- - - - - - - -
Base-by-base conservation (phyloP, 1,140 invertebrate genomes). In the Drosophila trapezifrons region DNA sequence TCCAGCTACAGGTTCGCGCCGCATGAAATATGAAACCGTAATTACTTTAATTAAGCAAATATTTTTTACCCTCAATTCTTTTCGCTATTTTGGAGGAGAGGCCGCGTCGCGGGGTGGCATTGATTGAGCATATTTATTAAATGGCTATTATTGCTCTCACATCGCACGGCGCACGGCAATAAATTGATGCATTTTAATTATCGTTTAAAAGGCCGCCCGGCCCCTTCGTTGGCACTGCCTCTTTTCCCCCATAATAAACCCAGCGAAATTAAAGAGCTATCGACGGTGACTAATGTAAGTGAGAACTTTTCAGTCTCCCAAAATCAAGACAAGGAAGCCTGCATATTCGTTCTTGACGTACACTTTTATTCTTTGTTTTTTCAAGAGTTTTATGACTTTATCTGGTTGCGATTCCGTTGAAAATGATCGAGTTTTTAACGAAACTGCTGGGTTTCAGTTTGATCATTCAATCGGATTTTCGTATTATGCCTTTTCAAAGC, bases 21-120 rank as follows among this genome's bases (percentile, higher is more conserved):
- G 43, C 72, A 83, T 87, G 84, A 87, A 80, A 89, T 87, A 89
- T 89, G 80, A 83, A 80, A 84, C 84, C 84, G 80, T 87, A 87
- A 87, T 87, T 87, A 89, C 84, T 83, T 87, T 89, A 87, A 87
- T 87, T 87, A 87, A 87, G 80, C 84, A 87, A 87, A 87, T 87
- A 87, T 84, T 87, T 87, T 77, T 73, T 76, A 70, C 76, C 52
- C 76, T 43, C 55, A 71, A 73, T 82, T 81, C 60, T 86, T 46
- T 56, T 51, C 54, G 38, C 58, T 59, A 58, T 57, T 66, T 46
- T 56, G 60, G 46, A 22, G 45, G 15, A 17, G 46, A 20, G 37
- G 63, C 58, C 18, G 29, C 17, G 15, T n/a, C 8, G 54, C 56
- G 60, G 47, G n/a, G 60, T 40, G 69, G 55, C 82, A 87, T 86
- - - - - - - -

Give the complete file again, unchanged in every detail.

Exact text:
Base-by-base conservation (phyloP, 1,140 invertebrate genomes). In the Drosophila trapezifrons region DNA sequence TCCAGCTACAGGTTCGCGCCGCATGAAATATGAAACCGTAATTACTTTAATTAAGCAAATATTTTTTACCCTCAATTCTTTTCGCTATTTTGGAGGAGAGGCCGCGTCGCGGGGTGGCATTGATTGAGCATATTTATTAAATGGCTATTATTGCTCTCACATCGCACGGCGCACGGCAATAAATTGATGCATTTTAATTATCGTTTAAAAGGCCGCCCGGCCCCTTCGTTGGCACTGCCTCTTTTCCCCCATAATAAACCCAGCGAAATTAAAGAGCTATCGACGGTGACTAATGTAAGTGAGAACTTTTCAGTCTCCCAAAATCAAGACAAGGAAGCCTGCATATTCGTTCTTGACGTACACTTTTATTCTTTGTTTTTTCAAGAGTTTTATGACTTTATCTGGTTGCGATTCCGTTGAAAATGATCGAGTTTTTAACGAAACTGCTGGGTTTCAGTTTGATCATTCAATCGGATTTTCGTATTATGCCTTTTCAAAGC, bases 21-120 rank as follows among this genome's bases (percentile, higher is more conserved):
- G 43, C 72, A 83, T 87, G 84, A 87, A 80, A 89, T 87, A 89
- T 89, G 80, A 83, A 80, A 84, C 84, C 84, G 80, T 87, A 87
- A 87, T 87, T 87, A 89, C 84, T 83, T 87, T 89, A 87, A 87
- T 87, T 87, A 87, A 87, G 80, C 84, A 87, A 87, A 87, T 87
- A 87, T 84, T 87, T 87, T 77, T 73, T 76, A 70, C 76, C 52
- C 76, T 43, C 55, A 71, A 73, T 82, T 81, C 60, T 86, T 46
- T 56, T 51, C 54, G 38, C 58, T 59, A 58, T 57, T 66, T 46
- T 56, G 60, G 46, A 22, G 45, G 15, A 17, G 46, A 20, G 37
- G 63, C 58, C 18, G 29, C 17, G 15, T n/a, C 8, G 54, C 56
- G 60, G 47, G n/a, G 60, T 40, G 69, G 55, C 82, A 87, T 86